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The Gumbaby Project recently passed its one-year anniversary. To celebrate, here’s a few visualizations of this data which I recently developed: some in Wordle, and some using Google Maps.

Wordle: Address Me As Mr. BuffettWordle: Just Cancel AOL Account, Retard

View Larger Map

View Larger Map

The Wordle clouds (the word art above the maps) were created from specific sites I’ve covered — specifically, some of the longest threads. They represent the most common words in each comment thread (aside from prepositions, conjunctions, and other common words). Larger words appear more often than smaller ones. I did take out some common words — names of months and the phrase “posted by” appeared inordinately often, because blogs generate them along with posts.

I really like representing the threads this way. Word frequency in these cases reveals the basic message conveyed by a majority of commenters. Of course, I did not separate “stranger” commenters from “blog reader” commenters (as I’ve started to think of the two camps), so the messages are a little mixed — in the cancel AOL thread, the word “stupid” shows up more than it might if I was only looking at people who wanted their accounts canceled.

Now on to the maps. What you’re seeing here is 1) a minimally-state/province-specific Western Hemisphere dataset and 2) an international dataset which includes all other data, including both commenters who only gave their nationality (including US and Canada), and those who gave street, city, or province addresses outside the other dataset.

If you click the individual points you will be given the most specific information available from the commenter’s report (although in cases where commenters have left street addresses, which happens alarmingly often, I have only included their ZIP code in order to try to protect anonymity they may not have known they wanted). Keep an eye out for points labelled by country name or state name — these are not very accurate, spatially, because the data was vague, so they may not give a clear sense of pattern. (This is one of the reasons I separated out US/Canadian and international data. Probably I should have separated out city/ZIP and state/province data, too.)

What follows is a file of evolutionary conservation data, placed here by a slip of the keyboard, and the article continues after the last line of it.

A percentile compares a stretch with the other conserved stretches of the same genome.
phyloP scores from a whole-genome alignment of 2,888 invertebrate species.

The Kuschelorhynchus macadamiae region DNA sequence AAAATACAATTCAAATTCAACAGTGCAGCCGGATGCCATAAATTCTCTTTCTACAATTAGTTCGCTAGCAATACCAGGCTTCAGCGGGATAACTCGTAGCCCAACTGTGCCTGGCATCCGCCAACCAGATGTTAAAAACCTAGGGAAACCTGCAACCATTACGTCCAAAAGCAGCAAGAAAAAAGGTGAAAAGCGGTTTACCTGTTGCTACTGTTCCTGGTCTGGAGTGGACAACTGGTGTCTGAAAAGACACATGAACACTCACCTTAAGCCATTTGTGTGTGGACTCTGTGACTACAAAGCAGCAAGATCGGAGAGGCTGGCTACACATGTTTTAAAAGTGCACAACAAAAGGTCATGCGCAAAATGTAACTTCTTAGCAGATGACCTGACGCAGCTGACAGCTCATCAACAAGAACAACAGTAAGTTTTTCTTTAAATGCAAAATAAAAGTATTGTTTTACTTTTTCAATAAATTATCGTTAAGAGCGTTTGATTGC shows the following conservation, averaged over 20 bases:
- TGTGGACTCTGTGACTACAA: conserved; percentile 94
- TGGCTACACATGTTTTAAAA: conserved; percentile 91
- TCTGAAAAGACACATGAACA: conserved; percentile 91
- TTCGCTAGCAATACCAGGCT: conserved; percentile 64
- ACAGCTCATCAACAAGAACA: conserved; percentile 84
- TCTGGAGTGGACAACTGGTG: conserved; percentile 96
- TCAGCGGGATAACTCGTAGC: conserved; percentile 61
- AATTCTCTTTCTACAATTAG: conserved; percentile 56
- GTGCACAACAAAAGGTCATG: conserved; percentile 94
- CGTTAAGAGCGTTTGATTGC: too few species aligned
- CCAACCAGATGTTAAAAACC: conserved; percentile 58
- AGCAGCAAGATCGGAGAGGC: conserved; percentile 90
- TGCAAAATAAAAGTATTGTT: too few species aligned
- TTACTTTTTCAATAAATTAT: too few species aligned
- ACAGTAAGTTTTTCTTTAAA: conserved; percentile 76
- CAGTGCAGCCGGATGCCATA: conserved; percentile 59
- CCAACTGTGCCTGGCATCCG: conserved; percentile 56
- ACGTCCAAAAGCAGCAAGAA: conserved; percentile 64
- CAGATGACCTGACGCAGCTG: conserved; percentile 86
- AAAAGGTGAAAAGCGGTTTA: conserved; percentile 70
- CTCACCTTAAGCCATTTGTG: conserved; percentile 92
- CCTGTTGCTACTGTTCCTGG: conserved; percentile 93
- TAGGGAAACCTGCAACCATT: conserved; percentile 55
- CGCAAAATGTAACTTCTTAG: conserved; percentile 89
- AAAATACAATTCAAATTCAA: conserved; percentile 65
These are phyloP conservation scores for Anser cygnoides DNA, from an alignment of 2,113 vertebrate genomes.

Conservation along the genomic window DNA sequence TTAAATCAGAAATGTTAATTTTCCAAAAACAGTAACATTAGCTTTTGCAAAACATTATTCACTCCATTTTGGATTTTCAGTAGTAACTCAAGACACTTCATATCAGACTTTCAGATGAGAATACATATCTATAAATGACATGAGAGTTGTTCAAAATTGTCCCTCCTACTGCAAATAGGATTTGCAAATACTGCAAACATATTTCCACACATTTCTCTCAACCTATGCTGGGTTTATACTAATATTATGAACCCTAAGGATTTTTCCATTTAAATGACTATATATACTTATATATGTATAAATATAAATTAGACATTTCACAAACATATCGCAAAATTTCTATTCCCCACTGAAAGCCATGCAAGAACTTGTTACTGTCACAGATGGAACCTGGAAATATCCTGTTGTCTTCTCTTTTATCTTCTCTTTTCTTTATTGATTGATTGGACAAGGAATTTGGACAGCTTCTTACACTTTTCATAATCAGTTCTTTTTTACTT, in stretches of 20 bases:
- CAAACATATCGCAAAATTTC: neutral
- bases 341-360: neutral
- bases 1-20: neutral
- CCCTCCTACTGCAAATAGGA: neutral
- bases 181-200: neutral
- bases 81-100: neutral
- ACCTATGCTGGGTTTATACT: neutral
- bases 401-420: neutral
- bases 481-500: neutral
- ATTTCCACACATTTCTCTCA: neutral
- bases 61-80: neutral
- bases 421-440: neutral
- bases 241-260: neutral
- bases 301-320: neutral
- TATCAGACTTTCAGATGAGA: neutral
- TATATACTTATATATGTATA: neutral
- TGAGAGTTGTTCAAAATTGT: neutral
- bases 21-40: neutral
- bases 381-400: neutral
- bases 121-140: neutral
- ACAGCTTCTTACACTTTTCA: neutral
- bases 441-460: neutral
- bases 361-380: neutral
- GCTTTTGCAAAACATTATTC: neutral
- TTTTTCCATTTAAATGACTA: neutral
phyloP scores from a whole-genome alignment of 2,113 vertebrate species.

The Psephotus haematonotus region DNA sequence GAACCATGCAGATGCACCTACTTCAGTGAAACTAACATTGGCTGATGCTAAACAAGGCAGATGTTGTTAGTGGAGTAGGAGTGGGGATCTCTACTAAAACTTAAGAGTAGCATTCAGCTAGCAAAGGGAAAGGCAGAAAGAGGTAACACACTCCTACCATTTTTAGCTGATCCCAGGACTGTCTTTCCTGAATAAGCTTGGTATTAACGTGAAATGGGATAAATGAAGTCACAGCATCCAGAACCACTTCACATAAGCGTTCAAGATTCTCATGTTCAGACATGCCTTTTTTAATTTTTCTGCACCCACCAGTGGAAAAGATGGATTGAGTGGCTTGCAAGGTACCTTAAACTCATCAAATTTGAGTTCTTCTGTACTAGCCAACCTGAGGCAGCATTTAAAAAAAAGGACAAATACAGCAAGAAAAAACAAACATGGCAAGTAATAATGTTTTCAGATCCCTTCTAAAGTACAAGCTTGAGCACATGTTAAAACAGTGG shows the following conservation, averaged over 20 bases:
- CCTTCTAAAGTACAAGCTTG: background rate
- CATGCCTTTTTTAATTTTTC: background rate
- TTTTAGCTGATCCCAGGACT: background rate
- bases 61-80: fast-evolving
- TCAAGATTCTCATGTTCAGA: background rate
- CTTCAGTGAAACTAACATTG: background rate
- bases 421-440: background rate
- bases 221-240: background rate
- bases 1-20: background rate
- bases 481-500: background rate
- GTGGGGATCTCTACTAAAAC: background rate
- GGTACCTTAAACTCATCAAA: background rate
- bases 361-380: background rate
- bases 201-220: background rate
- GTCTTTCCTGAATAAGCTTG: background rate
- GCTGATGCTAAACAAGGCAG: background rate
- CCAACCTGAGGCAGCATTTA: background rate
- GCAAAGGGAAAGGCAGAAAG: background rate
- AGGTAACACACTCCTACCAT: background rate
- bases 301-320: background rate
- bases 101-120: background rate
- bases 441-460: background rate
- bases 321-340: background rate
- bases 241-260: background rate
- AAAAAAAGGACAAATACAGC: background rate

Both are overlaid over a helpful world population density map I found. I have also had fun overlaying this data on Webfoot’s US Census data map, so I suggest finding that map (click “Browse The Directory”) and trying it out at a close-ish zoom level with my own data.

Why am I picking these specific overlays? Well, oftentimes bloggers and their readers cast aspersions about the strangers making errant comments; they suggest that they are “backwoods hicks” or from Republican-voting states, etc. These overlays suggest otherwise. For the most part, the distribution of commenters within the US seems to basically follow population density patterns, with few exceptions. The distribution internationally seems to follow patterns of technological development and English-language use. Thus, looking at population data suggests that what bloggers are saying is not necessarily true. It also suggests that if Internet literacy education is needed, it’s pretty much needed everywhere, not just in rural areas where adoption of the technology may be more recent.

I should note that in my hamfisted haste to get this data out, I did NOT separate out the “blog reader” and “blogger” data from the “stranger” data. So this is not entirely clean data about gumbaby “strangers,” and I haven’t indicated here which data is from strangers and which from readers. However, I can tell you that strangers were much more likely to include their geographic information than bloggers and readers were, so I don’t feel this has a huge impact.

* * *